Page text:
Oh wow, what a great end to an incredible ride, the story of the Musketeers. I haven't been so engrossed in a series of books since I picked up Diana Gabaldon's Outlander. Athos, Raoul, Porthos, Aramis and of course D'Artagnan are going to be in my thoughts and dreams for some time, I hate to let them go.If you are expecting the story as told by Hollywood, forget it. While I haven't seen the latest version with Leonardo DiCaprio (forgive me if I spell it wrong), I looked at the reader reviews and was quite surprised at how different the book is from Hollywood's version. I also recall a movie done in the late 70's/80's that is nothing like the book as well. I would pick it apart point by point, but that would include spoilers. The Man in the Iron Mask is actually the last third of a huge novel by Dumas originally titled The Vicomte de Bragelonne. Because of the size of the book, English publishers have divided into three books, The Vicomte de Bragelonne (Oxford World's Classics),Louise de la Vallière (Oxford World's Classics), and The Man in the Iron Mask.Suffice it to say that TMITIM is the final chapter of our heroic Musketeers, as well as Raoul, the son of Athos. While we all know the story of Louis XIV's twin and the plot to substitute him, that is a minor part of the whole story, as the action then becomes centered on the aftermath of that plot and Louis' revenge. It has been a grand, glorious ride reading this series, The Three Musketeers, Twenty Years After, The Vicomte de Bragelonne, Louise de la Valliere and The Man In the Iron Mask. And do have your box of tissue handy for the last 20-30 pages. You'll need it.One side note, some people are purchasing this as a stand-alone book, which it is not. You could probably get away with that, but you'll spend so much time looking back at the footnotes trying to figure who is who I doubt you will enjoy the story as much. Also, this version didn't have the list of characters that the VDB and LDLV did. Go for broke and read the whole thing, it's well worth it.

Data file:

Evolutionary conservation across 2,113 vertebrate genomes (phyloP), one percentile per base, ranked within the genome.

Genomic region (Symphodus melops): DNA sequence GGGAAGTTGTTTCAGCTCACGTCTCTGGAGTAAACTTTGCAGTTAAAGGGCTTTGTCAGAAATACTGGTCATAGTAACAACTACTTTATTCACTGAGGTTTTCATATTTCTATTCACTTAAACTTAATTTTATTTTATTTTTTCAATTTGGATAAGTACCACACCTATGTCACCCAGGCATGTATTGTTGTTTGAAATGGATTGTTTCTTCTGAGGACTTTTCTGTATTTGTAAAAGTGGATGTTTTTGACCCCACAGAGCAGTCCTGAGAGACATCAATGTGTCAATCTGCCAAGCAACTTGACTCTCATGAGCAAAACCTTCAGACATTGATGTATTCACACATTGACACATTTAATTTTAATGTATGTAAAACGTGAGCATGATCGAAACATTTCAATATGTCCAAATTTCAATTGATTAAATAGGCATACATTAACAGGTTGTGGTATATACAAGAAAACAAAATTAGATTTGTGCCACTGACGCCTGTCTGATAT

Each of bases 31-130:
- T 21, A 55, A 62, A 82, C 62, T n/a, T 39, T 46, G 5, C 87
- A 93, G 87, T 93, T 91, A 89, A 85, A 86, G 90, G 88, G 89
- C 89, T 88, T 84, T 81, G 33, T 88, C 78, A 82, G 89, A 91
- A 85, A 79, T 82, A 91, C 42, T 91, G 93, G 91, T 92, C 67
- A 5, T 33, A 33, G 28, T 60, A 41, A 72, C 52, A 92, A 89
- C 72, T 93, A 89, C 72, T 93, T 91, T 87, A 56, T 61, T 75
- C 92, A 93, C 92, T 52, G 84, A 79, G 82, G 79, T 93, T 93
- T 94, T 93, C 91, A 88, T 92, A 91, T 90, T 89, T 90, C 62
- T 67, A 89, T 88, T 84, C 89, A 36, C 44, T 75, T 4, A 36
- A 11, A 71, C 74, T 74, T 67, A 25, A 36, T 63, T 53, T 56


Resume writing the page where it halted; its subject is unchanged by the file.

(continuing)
• By solarain on July 8, 2014

    Big surprise was revealed way too early and the rest of the novel contained the "fallout." Dumas tied up almost all of the loose ends so it ended well...I guess I was expecting it to build a bit more with the big "reveal" at the end.Oxford World's Classics are the way to go with this series.Still a good book and I recommend that you read it; especially if you've read all of the other previous books in this massive saga as I did :).

  • By ChristianReader on July 12, 2012

    If you are expecting anything like the movies or the other books in this series, it isn't. If I had read the reviews first I might have gone into it with a different attitude and enjoyed it more. As it is, it has little to do with the man in the iron mask but much to do with politics and while it is probably very accurate in the portrayal of the undercurrents and maneuverings and betrayals and alliances, it was not what I expected so I was disappointed. Just understand, it isn't like the others and you might enjoy it a lot more. I felt that if there were a moral it would be "no good deed shall go unpunished" and "might makes right".